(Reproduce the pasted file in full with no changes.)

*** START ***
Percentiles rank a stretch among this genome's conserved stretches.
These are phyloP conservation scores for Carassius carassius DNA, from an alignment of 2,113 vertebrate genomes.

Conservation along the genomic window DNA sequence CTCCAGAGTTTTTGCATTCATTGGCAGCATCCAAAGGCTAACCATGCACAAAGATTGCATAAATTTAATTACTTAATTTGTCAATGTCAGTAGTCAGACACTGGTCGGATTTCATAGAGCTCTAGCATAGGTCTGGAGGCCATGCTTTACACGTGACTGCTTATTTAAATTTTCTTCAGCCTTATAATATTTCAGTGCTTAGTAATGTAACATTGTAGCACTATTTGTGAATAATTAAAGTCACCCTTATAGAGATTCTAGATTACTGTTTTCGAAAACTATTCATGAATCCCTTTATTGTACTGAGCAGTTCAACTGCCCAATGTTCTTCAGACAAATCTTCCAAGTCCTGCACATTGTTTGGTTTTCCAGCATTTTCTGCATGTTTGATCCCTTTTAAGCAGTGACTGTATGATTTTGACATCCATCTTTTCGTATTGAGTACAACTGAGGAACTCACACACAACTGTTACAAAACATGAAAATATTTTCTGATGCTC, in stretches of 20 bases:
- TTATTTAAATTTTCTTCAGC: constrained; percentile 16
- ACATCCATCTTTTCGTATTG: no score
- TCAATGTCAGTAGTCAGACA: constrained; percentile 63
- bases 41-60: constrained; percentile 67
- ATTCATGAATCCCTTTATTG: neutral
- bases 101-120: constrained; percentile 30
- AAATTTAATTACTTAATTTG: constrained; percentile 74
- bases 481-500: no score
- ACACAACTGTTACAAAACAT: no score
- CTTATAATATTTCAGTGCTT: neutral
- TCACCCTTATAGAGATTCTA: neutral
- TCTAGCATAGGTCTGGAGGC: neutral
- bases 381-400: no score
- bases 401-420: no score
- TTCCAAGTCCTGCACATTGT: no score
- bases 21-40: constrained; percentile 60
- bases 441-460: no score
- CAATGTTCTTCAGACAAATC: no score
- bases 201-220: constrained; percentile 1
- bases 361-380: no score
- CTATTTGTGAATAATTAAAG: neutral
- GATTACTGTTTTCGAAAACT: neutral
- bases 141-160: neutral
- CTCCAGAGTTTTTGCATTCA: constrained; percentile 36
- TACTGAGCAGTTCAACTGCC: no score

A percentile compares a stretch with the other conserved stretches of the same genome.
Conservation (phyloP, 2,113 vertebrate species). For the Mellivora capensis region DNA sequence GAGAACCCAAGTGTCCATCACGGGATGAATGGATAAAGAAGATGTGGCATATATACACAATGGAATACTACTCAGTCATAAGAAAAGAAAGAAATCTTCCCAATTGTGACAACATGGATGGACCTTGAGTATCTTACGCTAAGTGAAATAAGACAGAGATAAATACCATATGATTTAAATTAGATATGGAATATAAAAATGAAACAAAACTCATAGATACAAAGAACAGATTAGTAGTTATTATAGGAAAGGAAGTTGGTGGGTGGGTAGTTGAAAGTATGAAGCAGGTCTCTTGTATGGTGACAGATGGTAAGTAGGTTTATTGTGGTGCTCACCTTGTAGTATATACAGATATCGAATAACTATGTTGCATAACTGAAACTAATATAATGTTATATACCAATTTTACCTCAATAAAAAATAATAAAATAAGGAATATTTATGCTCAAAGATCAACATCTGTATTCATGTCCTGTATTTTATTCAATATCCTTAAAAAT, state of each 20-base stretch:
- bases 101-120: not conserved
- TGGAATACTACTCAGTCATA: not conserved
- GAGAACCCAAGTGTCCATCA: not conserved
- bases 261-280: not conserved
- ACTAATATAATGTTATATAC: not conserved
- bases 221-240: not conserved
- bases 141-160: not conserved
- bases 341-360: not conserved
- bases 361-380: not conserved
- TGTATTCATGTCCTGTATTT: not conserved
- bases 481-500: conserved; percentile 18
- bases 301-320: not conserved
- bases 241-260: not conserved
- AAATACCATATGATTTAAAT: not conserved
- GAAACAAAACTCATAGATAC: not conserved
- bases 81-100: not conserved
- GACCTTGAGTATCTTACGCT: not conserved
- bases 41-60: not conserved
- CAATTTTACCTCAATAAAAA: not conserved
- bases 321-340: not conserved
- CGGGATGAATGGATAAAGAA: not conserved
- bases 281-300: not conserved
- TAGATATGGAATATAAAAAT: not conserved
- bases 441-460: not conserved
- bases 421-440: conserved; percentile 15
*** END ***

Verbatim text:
Percentiles rank a stretch among this genome's conserved stretches.
These are phyloP conservation scores for Carassius carassius DNA, from an alignment of 2,113 vertebrate genomes.

Conservation along the genomic window DNA sequence CTCCAGAGTTTTTGCATTCATTGGCAGCATCCAAAGGCTAACCATGCACAAAGATTGCATAAATTTAATTACTTAATTTGTCAATGTCAGTAGTCAGACACTGGTCGGATTTCATAGAGCTCTAGCATAGGTCTGGAGGCCATGCTTTACACGTGACTGCTTATTTAAATTTTCTTCAGCCTTATAATATTTCAGTGCTTAGTAATGTAACATTGTAGCACTATTTGTGAATAATTAAAGTCACCCTTATAGAGATTCTAGATTACTGTTTTCGAAAACTATTCATGAATCCCTTTATTGTACTGAGCAGTTCAACTGCCCAATGTTCTTCAGACAAATCTTCCAAGTCCTGCACATTGTTTGGTTTTCCAGCATTTTCTGCATGTTTGATCCCTTTTAAGCAGTGACTGTATGATTTTGACATCCATCTTTTCGTATTGAGTACAACTGAGGAACTCACACACAACTGTTACAAAACATGAAAATATTTTCTGATGCTC, in stretches of 20 bases:
- TTATTTAAATTTTCTTCAGC: constrained; percentile 16
- ACATCCATCTTTTCGTATTG: no score
- TCAATGTCAGTAGTCAGACA: constrained; percentile 63
- bases 41-60: constrained; percentile 67
- ATTCATGAATCCCTTTATTG: neutral
- bases 101-120: constrained; percentile 30
- AAATTTAATTACTTAATTTG: constrained; percentile 74
- bases 481-500: no score
- ACACAACTGTTACAAAACAT: no score
- CTTATAATATTTCAGTGCTT: neutral
- TCACCCTTATAGAGATTCTA: neutral
- TCTAGCATAGGTCTGGAGGC: neutral
- bases 381-400: no score
- bases 401-420: no score
- TTCCAAGTCCTGCACATTGT: no score
- bases 21-40: constrained; percentile 60
- bases 441-460: no score
- CAATGTTCTTCAGACAAATC: no score
- bases 201-220: constrained; percentile 1
- bases 361-380: no score
- CTATTTGTGAATAATTAAAG: neutral
- GATTACTGTTTTCGAAAACT: neutral
- bases 141-160: neutral
- CTCCAGAGTTTTTGCATTCA: constrained; percentile 36
- TACTGAGCAGTTCAACTGCC: no score

A percentile compares a stretch with the other conserved stretches of the same genome.
Conservation (phyloP, 2,113 vertebrate species). For the Mellivora capensis region DNA sequence GAGAACCCAAGTGTCCATCACGGGATGAATGGATAAAGAAGATGTGGCATATATACACAATGGAATACTACTCAGTCATAAGAAAAGAAAGAAATCTTCCCAATTGTGACAACATGGATGGACCTTGAGTATCTTACGCTAAGTGAAATAAGACAGAGATAAATACCATATGATTTAAATTAGATATGGAATATAAAAATGAAACAAAACTCATAGATACAAAGAACAGATTAGTAGTTATTATAGGAAAGGAAGTTGGTGGGTGGGTAGTTGAAAGTATGAAGCAGGTCTCTTGTATGGTGACAGATGGTAAGTAGGTTTATTGTGGTGCTCACCTTGTAGTATATACAGATATCGAATAACTATGTTGCATAACTGAAACTAATATAATGTTATATACCAATTTTACCTCAATAAAAAATAATAAAATAAGGAATATTTATGCTCAAAGATCAACATCTGTATTCATGTCCTGTATTTTATTCAATATCCTTAAAAAT, state of each 20-base stretch:
- bases 101-120: not conserved
- TGGAATACTACTCAGTCATA: not conserved
- GAGAACCCAAGTGTCCATCA: not conserved
- bases 261-280: not conserved
- ACTAATATAATGTTATATAC: not conserved
- bases 221-240: not conserved
- bases 141-160: not conserved
- bases 341-360: not conserved
- bases 361-380: not conserved
- TGTATTCATGTCCTGTATTT: not conserved
- bases 481-500: conserved; percentile 18
- bases 301-320: not conserved
- bases 241-260: not conserved
- AAATACCATATGATTTAAAT: not conserved
- GAAACAAAACTCATAGATAC: not conserved
- bases 81-100: not conserved
- GACCTTGAGTATCTTACGCT: not conserved
- bases 41-60: not conserved
- CAATTTTACCTCAATAAAAA: not conserved
- bases 321-340: not conserved
- CGGGATGAATGGATAAAGAA: not conserved
- bases 281-300: not conserved
- TAGATATGGAATATAAAAAT: not conserved
- bases 441-460: not conserved
- bases 421-440: conserved; percentile 15